THE NEW ENGLAND AQUARIUM and the Museum of Science are back on their heels right now, but the leaders of the two institutions say they hope to reopen in July with different business models and agendas.
Both institutions shut down in mid-March in response to the coronavirus. The aquarium relies on ticket sales and events for 80 percent of its revenue, and all of that income disappeared. At the Museum of Science, the number is 55 percent. The aquarium, which still has 20,000 animals to take care of, laid off or furloughed half its staff while the Museum of Science furloughed or laid off two-thirds of its staff.
Tim Ritchie, who took over as president of the Museum of Science in February, said on the Codcast that the closing was a huge shock to the institution. But he said it was also a wakeup call, bringing issues to the fore that had not been addressed adequately before.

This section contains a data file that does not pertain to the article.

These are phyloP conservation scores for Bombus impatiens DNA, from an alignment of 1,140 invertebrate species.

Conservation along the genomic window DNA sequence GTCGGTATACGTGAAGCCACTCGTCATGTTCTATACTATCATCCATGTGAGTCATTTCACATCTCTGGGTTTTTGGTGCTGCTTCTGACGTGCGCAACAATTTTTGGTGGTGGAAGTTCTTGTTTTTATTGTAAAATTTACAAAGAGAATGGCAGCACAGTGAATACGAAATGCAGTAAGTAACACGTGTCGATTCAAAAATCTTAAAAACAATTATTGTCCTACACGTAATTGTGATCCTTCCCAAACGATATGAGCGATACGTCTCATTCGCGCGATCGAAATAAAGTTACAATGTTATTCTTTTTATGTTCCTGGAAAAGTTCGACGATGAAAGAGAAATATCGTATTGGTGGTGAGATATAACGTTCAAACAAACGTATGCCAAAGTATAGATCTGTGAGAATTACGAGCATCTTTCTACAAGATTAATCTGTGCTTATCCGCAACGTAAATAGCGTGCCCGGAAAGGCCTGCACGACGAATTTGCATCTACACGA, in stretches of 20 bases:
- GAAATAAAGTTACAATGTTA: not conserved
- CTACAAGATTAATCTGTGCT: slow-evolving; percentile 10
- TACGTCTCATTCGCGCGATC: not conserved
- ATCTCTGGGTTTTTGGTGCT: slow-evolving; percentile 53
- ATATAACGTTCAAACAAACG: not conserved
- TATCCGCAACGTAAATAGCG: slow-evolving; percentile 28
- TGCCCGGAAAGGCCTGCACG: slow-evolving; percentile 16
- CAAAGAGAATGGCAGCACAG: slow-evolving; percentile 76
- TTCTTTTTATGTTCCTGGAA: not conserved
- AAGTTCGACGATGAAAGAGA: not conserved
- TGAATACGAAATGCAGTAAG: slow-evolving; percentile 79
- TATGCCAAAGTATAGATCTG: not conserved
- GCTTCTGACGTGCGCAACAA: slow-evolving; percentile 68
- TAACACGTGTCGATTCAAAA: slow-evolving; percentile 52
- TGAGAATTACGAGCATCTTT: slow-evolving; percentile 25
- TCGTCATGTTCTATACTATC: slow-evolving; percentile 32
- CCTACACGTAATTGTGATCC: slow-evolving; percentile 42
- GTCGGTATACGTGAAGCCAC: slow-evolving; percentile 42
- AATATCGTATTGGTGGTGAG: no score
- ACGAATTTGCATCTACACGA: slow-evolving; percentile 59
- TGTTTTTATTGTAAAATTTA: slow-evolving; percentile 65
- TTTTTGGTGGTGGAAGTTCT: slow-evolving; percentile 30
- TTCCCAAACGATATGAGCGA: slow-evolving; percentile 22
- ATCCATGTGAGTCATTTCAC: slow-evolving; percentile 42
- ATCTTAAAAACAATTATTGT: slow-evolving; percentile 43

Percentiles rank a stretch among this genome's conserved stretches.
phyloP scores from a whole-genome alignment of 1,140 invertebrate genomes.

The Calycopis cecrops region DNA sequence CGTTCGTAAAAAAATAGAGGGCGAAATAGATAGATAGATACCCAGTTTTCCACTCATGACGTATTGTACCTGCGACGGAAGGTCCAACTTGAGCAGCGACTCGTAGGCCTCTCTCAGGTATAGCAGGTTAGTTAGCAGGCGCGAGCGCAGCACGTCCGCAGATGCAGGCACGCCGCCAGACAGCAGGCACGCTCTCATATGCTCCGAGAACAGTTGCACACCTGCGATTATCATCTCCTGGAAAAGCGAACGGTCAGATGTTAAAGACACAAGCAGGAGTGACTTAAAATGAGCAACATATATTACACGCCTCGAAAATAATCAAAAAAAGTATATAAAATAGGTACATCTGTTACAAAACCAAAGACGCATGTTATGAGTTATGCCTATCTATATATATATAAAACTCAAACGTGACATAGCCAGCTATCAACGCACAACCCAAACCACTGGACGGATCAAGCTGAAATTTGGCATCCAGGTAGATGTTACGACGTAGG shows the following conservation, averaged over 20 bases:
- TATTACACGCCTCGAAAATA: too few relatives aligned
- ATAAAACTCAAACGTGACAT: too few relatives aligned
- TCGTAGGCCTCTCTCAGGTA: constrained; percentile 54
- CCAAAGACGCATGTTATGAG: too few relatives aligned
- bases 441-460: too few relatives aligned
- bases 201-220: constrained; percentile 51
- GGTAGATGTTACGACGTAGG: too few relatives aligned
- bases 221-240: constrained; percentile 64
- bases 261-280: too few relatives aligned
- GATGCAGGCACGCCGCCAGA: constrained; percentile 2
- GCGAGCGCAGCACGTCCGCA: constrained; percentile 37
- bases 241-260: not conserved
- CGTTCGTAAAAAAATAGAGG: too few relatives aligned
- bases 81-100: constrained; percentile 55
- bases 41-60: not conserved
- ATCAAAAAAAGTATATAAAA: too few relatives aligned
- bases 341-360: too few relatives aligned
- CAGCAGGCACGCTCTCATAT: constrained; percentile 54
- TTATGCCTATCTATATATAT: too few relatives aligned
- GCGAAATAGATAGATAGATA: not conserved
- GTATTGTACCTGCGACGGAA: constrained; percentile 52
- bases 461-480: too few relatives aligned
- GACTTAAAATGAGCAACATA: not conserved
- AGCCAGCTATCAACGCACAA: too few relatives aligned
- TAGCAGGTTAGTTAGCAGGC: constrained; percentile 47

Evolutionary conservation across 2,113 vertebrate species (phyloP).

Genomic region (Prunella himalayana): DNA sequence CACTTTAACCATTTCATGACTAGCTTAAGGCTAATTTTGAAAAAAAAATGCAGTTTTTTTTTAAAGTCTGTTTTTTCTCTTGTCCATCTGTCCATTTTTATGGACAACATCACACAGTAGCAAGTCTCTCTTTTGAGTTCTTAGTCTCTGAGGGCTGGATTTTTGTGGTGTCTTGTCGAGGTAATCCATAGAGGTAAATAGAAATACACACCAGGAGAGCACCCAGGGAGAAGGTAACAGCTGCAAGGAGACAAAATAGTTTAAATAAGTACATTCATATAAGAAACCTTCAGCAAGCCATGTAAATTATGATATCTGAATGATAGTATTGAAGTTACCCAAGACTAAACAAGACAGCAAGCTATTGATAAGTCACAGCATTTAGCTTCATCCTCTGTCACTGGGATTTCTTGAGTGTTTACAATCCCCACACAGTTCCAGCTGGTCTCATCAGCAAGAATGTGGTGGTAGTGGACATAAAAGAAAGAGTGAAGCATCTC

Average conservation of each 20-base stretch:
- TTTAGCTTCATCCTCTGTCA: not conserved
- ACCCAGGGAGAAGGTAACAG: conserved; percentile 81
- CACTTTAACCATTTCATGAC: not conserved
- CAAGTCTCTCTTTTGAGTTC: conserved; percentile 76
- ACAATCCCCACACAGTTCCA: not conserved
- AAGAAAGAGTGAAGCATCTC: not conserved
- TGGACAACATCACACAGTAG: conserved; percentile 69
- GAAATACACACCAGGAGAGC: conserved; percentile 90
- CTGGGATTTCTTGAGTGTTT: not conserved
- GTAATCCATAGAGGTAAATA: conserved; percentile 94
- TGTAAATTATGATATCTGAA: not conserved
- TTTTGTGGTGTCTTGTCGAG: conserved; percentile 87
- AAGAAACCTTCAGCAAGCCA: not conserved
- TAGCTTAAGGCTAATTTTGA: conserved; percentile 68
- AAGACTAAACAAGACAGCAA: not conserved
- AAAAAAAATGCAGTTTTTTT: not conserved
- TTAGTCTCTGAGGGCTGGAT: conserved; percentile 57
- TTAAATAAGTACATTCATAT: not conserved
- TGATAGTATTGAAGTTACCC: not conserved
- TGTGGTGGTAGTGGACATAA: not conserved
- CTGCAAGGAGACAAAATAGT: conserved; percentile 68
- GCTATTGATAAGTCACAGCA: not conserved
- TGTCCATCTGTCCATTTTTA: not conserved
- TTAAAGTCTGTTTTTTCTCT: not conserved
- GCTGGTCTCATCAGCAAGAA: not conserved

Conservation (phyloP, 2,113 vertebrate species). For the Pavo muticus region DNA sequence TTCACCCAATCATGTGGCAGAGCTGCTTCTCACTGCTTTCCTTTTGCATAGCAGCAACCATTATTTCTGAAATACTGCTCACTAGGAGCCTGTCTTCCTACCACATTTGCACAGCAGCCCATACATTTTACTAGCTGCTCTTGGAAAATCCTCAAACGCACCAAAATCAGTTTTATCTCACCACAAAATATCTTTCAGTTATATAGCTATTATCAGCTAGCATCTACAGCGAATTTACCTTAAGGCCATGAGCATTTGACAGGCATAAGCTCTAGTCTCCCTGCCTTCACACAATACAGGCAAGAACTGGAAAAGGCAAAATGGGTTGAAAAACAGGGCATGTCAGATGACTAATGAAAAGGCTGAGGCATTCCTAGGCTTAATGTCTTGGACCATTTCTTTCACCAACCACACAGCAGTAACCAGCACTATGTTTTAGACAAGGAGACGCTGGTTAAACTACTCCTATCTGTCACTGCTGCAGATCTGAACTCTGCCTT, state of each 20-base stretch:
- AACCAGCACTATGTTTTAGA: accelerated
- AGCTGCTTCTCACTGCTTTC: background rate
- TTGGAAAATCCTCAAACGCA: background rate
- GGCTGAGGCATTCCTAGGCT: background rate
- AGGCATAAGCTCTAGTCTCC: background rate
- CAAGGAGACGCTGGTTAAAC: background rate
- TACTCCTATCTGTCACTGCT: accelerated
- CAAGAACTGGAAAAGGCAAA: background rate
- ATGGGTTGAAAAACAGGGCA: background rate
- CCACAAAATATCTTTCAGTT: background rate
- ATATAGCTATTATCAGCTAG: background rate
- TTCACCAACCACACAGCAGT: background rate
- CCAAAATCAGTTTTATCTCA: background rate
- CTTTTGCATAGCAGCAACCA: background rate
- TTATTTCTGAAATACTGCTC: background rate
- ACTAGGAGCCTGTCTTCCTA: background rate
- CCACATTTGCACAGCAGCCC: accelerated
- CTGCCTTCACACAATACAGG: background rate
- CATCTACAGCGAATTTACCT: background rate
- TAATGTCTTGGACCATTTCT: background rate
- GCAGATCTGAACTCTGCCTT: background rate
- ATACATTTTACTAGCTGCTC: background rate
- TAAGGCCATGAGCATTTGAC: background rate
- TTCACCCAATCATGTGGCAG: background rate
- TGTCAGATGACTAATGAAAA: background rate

Ritchie said he took the job at the Museum of Science knowing the institution was too reliant on earned revenue, but COVID-19 has driven home that overdependence and the need to make a case for greater philanthropic support. Ritchie said COVID-19 has also provided the storyline for making the case for philanthropic support.
“Strangely, this is a public science moment like we haven’t had in my entire lifetime,” Ritchie said. “So as bad as it is, it’s still our moment to step into it and to say science has become public and participatory like never before. Everyone who wears a mask is a citizen scientist. Everyone who maintains social distancing is a citizen scientist. Where but these cultural institutions can we have a conversation with the values that can build a science-literate society?”